By Anna Fielding, Senior Associate – Cohere Partners
In a year filled with low points, last month marked an inauspicious anniversary: 50 years since Milton Friedman’s essay The Social Responsibility of Business Is to Increase Its Profits. Friedman’s doctrine catalysed the shift towards today’s shareholder-centric capitalism – an economic system that many blame for the ills of 2020, from our flawed pandemic response to the climate crisis and racial inequality.
The events of this year have underlined the message that our economies are failing to ensure that everyone has the essentials they need, while simultaneously failing to respect ecological boundaries. From Microsoft and Nike to Greenpeace and the UN, the calls for change are multiplying, but few are aligned on what the solution is, and far fewer can say how we get there. Some believe that citizens need to demand change, others that we need to build an international socialist movement, still others that global corporations must lead the charge. Some, perhaps all, may have elements of truth, but one thing is very clear to me: we will not be able to transform our economy unless we unlearn the perceived division of virtue between civil society and business.
The problem with purpose
There’s no novelty in claiming that businesses should serve a social purpose. BlackRock’s (in)famous 2018 CEO letter and the Business Roundtable’s redefinition of corporate purpose were testament to the notion of purpose becoming corporate orthodoxy. The nature of value and performance are being redefined, and the big four accountants are in on the game. Initiatives that were once seen as idealistic outliers – B Corps, values-based banking, platform co-operatives, mission-driven startups – are now global movements.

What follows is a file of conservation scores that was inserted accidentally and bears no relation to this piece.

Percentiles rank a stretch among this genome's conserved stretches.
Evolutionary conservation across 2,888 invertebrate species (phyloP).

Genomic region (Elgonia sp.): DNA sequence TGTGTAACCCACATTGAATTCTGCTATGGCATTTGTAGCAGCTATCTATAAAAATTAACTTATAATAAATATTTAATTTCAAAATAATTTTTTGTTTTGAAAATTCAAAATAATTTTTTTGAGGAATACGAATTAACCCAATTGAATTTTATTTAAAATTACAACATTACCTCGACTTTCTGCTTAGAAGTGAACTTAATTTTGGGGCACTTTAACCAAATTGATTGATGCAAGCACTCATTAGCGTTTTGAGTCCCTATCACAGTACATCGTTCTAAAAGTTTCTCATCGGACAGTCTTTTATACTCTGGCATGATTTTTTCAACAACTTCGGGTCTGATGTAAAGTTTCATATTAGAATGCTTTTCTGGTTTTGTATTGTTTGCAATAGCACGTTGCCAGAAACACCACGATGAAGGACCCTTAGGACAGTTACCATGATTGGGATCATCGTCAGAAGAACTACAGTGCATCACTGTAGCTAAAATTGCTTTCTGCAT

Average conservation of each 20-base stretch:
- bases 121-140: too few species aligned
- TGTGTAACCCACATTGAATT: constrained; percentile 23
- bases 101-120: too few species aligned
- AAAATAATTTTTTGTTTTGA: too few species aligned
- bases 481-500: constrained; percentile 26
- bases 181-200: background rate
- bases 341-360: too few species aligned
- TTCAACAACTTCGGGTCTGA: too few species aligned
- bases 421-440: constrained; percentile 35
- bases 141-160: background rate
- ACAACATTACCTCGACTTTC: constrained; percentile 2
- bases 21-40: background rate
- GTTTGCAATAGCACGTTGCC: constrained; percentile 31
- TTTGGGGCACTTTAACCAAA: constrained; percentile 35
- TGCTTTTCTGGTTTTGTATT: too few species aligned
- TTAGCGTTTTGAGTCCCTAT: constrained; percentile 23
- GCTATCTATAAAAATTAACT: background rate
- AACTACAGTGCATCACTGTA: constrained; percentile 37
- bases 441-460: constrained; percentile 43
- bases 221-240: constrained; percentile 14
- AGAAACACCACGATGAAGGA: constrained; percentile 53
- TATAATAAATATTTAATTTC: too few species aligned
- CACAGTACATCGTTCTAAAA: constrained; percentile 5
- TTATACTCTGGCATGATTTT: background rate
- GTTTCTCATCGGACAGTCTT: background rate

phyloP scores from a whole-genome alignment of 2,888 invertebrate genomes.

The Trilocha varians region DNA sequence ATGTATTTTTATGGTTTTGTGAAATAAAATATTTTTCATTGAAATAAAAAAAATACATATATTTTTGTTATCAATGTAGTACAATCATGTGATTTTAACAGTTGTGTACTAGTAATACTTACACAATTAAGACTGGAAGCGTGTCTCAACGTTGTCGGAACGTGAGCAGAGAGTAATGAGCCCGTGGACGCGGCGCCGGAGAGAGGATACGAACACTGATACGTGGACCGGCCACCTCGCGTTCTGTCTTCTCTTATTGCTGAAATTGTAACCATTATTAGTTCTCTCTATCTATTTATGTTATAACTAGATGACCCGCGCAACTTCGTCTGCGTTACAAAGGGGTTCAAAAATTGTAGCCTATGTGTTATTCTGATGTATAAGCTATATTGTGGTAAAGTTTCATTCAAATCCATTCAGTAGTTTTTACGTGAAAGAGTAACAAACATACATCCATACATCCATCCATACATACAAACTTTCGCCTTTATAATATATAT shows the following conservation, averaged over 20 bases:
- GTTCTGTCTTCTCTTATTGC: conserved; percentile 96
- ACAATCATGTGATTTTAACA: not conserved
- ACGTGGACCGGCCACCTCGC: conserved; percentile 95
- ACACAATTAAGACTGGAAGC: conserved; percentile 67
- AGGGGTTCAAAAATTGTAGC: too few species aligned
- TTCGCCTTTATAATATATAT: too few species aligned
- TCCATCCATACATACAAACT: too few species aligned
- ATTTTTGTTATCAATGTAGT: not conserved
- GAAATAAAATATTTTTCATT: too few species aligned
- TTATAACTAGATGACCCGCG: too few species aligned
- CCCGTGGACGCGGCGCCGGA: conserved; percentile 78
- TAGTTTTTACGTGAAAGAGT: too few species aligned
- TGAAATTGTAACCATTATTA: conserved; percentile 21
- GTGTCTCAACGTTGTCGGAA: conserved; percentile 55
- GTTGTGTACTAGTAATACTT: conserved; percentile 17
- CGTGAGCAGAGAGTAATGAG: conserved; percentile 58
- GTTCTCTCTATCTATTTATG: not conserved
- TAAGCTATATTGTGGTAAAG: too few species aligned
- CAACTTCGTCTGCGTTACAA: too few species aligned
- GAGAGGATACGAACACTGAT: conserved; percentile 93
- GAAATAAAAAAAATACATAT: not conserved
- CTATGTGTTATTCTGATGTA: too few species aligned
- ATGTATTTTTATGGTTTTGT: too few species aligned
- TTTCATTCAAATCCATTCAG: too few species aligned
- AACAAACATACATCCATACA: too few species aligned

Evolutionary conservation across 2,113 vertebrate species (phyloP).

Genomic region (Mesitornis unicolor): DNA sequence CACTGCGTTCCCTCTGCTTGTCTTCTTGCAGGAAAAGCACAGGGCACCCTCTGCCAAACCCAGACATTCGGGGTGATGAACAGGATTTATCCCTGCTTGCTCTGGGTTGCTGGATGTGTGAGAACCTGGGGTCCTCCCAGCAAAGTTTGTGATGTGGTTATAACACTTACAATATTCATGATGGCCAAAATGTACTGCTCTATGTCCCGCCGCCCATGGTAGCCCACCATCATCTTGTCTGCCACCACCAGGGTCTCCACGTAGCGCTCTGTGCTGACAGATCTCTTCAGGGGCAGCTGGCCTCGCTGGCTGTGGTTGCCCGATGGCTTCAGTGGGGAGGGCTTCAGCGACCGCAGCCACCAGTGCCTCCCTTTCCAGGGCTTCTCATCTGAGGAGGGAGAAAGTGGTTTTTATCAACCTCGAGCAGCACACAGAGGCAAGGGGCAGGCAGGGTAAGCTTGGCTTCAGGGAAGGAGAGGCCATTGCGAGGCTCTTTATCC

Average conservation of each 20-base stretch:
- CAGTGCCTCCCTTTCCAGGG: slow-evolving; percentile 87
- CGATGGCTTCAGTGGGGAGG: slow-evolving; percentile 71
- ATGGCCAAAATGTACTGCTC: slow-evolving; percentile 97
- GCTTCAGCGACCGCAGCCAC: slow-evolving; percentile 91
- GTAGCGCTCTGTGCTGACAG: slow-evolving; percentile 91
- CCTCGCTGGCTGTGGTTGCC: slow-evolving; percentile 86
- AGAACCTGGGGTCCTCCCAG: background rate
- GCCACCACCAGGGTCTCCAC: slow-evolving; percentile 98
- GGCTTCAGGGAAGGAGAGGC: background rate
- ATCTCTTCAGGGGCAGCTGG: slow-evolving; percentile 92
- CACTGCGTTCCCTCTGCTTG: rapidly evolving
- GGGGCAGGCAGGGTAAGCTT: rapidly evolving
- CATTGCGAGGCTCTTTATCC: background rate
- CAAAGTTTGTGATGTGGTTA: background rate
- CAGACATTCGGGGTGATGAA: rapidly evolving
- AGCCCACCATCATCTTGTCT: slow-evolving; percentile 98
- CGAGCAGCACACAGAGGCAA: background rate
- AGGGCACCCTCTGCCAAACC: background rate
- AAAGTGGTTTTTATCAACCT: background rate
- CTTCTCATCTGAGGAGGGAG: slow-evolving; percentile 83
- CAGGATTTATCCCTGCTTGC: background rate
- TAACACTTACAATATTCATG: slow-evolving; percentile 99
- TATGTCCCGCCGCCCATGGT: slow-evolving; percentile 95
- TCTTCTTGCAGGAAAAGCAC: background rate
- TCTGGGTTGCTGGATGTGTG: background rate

But there are two problems with this picture. First, despite the many beacons of hope, businesses that put purpose at their core – not just on their websites – are still, by far, the minority. To give an example from a sector I know well: the Global Alliance for Banking on Values member assets now stand at a combined $210bn, every cent of which is doing good in the world. But they are dwarfed by global banking assets, which in 2018 reached $124tn. Secondly, where global corporates join the purpose parade, intention rarely leads to real change. That BlackRock letter? This is the same BlackRock that voted against shareholder resolutions on climate change over 80% of the time this year. That Business Roundtable statement? Roundtable members have spent millions lobbying for cuts to unemployment benefits during a global pandemic. No matter how great the progress made by unusual businesses, business-as-usual is still way off the mark.
To understand why, we need to resist the temptation to identify heroes and villains. Plenty of corporate behaviour is driven by greed, fragile egos and wilful ignorance, but billions of people, working at all levels in the private sector (and with varying levels of power and precarity) want a better future for themselves and their children. What if we stopped trying to define who’s virtuous and who’s fake, and instead focused on the structures and silos that are preventing change at scale?
Structures and silos
By structures, I mean the social, political and institutional factors that keep the status quo in place. Structures are rooted in shared norms and narratives, and woven into the fabric of ‘how things work’ – they’re often intangible, but their impact is very real. In addition to Friedman’s myth of shareholder primacy, major structural barriers include short-termism, ownership and governance models, conceptions of what constitutes ‘value’, regulation that fails to account for social purpose, policies that see GDP as the best (or only) indicator of progress, and the norms that see start-up success as ‘scale’ and ‘exit’.
Like structures, silos exist both within and beyond organisations. They are the fractures, real or perceived, between groups, interests and values, and they prevent collaboration towards a common goal. When we talk about investors as if they don’t belong to society; when we treat customers as if they’re not also members of a community; when we see environmental impact as separate from financial returns – we’re thinking in silos. And when the commercial world devalues the social sector, or vice versa; when frontline workers don’t have a voice in strategic discussions; when people of colour are repeatedly excluded from decision-making spaces – we’re operating in silos.